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  • Review of the National Museum of American Jewish History, Philadelphia
  • Deborah Waxman (bio)

The new National Museum of American Jewish History (NMAJH), located on the east side of Philadelphia’s Independence Mall in close proximity to the Liberty Bell, Independence Hall, and the National Constitutional Center, has a twofold focus. In the broadest manner, the institution celebrates the promise that American-style freedoms offers to all minority communities. This focus is refracted through the experience of how Jews who emigrated to or were born in America have taken advantage of those freedoms, thus creating the second and more explicit focal point. As with most celebrations, the museum’s orientation is overwhelmingly positive, though the core exhibition consistently strives to present multiple perspectives rather than advance simple boosterism of American Jews.

The NMAJH tells the story of Jews living in the United States through the prism of America and American values. It takes on the complex task of explaining Jews (a people sharing, sometimes contentiously, a religious, cultural, and ethnic heritage); Judaism (an evolving set of religious beliefs and practices, [End Page 65] shaped by diverse and conflicting modes of interpretation and authority); and Jewishness (a cultural and ethnic experience of living as a Jew, in relation to other Jews and to non-Jews) to both Jewish and non-Jewish audiences. The museum also aspires to explain America to all visitors, Jewish and non-Jewish alike, by explicating the ways that the Jewish community has flourished in and contributed to the broader American environment. The museum succeeds in the latter attempt, with more mixed success in the former one. In the overarching interpretive framework, “American” is ultimately privileged over “Jewish” in a manner that complicates any narration or interpretation of Jewishness.

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Figure 1.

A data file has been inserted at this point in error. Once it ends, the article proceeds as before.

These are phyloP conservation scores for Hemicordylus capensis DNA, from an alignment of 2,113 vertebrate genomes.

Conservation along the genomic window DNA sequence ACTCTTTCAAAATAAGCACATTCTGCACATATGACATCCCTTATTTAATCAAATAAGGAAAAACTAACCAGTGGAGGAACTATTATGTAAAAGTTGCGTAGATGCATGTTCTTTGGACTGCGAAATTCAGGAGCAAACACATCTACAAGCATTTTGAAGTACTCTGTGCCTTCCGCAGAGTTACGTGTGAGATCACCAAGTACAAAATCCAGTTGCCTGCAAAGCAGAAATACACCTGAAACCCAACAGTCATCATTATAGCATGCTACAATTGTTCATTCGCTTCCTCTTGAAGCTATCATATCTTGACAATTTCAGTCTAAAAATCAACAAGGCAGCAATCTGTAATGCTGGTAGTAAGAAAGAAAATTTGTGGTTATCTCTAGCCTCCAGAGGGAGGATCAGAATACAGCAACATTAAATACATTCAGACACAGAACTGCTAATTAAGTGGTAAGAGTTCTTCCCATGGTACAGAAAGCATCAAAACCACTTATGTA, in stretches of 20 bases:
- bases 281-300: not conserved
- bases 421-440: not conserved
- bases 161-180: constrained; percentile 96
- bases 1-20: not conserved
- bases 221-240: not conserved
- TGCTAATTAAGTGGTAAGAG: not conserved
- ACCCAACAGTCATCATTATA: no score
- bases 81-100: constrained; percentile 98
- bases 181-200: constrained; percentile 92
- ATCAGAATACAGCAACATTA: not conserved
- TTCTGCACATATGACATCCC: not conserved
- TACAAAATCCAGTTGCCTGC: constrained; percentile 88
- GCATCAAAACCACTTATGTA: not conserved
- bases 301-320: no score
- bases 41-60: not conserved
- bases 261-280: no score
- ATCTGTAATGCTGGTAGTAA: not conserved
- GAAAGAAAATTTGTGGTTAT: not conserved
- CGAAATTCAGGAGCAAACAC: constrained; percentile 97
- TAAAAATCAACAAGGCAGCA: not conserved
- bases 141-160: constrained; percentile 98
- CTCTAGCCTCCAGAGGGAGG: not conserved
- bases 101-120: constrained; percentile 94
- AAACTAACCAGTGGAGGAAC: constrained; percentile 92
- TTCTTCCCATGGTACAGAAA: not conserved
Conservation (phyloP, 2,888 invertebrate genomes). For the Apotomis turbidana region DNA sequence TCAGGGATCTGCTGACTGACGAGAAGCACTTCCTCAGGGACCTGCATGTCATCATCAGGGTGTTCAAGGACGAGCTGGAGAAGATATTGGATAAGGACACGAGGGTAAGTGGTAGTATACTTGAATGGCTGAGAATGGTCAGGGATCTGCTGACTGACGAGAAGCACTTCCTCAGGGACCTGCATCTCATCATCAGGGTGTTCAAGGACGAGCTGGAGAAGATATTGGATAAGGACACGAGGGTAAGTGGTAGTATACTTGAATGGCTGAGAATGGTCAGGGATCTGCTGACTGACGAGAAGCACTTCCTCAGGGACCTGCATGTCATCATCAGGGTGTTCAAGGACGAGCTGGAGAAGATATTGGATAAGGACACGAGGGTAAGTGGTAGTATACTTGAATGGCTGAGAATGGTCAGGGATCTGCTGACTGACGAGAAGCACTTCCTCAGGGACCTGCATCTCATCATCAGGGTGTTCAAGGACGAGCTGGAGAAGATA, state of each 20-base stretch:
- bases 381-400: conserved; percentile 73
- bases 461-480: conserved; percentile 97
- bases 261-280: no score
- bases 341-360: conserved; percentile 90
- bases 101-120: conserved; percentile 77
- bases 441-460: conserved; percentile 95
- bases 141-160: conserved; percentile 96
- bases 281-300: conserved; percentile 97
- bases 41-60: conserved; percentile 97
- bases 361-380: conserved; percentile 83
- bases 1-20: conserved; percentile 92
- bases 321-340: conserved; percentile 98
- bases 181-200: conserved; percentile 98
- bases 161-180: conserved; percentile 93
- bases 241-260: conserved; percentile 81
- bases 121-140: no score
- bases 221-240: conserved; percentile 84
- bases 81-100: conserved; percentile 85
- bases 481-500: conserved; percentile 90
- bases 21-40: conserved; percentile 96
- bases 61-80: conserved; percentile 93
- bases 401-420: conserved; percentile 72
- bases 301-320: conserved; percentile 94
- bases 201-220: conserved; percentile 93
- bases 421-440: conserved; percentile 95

The museum is located on Independence Mall and in both architecture and exhibition seeks to reflect American and Jewish themes and the intersection between them. National Museum of American Jewish History (dusk), © Jeff Goldberg/Esto, courtesy of National Museum of American Jewish History.

The museum’s placement on Independence Mall mandates engagement with the founding themes of the American republic—freedom, democratic participation, and good citizenship. Visitors to the Mall are, presumably, the non-Jews whom the curators and exhibit designers imagined might be inclined to visit such a community-specific museum. The building’s design intends to invite such exploration. According to concept papers generated by architect James Polshek, the design reflects the balance between open [End Page 66] American society and fragile democracy (reflected in the exterior glass sheathing) and, through the terracotta construction that mirrors nearby historic buildings, the durability of the Jewish people and America’s role as sheltering haven for Jews. The museum does not disappoint in regard to the exploration of American themes: the core exhibition’s chronology is illuminated by investigations into freedom. Traveling from the fourth floor downward, the exhibition explores “Foundations of Freedom: 1654–1880” (fourth floor); “Dreams of Freedom: 1880–1945” (third floor); and “Choices and Challenges of Freedom: 1945–Today” (second floor).

Through this focus, the exhibition’s creators are making suggestions about what America is and should be, that is, a place that welcomes ethnic and religious minorities and enables them to offer their gifts to the larger public, yet permits them to retain the distinctiveness that cultivated these gifts. This is not a straightforward narrative, and the challenges to the tolerance, let alone embrace, of America’s Jews are acknowledged in all of the periods leading up to World War II. The exhibit addresses explicit anti-Semitism in all periods of Jewish residency in America, from efforts to prevent their emigration in the colonial era to the infamous 1915 lynching of Leo Frank, from the nativist-driven closing of U.S. borders in 1924 that eliminated a haven for European Jews to restrictions on employment, education, and housing that stood until after World War II. However, the overwhelming orientation of the core exhibition is positive. America, it is asserted, is an embracing haven. The very presence of the museum on one of the national malls suggests vindication, and possibly even creates proof, for this perspective. Like the new...


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pp. 65-75
Launched on MUSE
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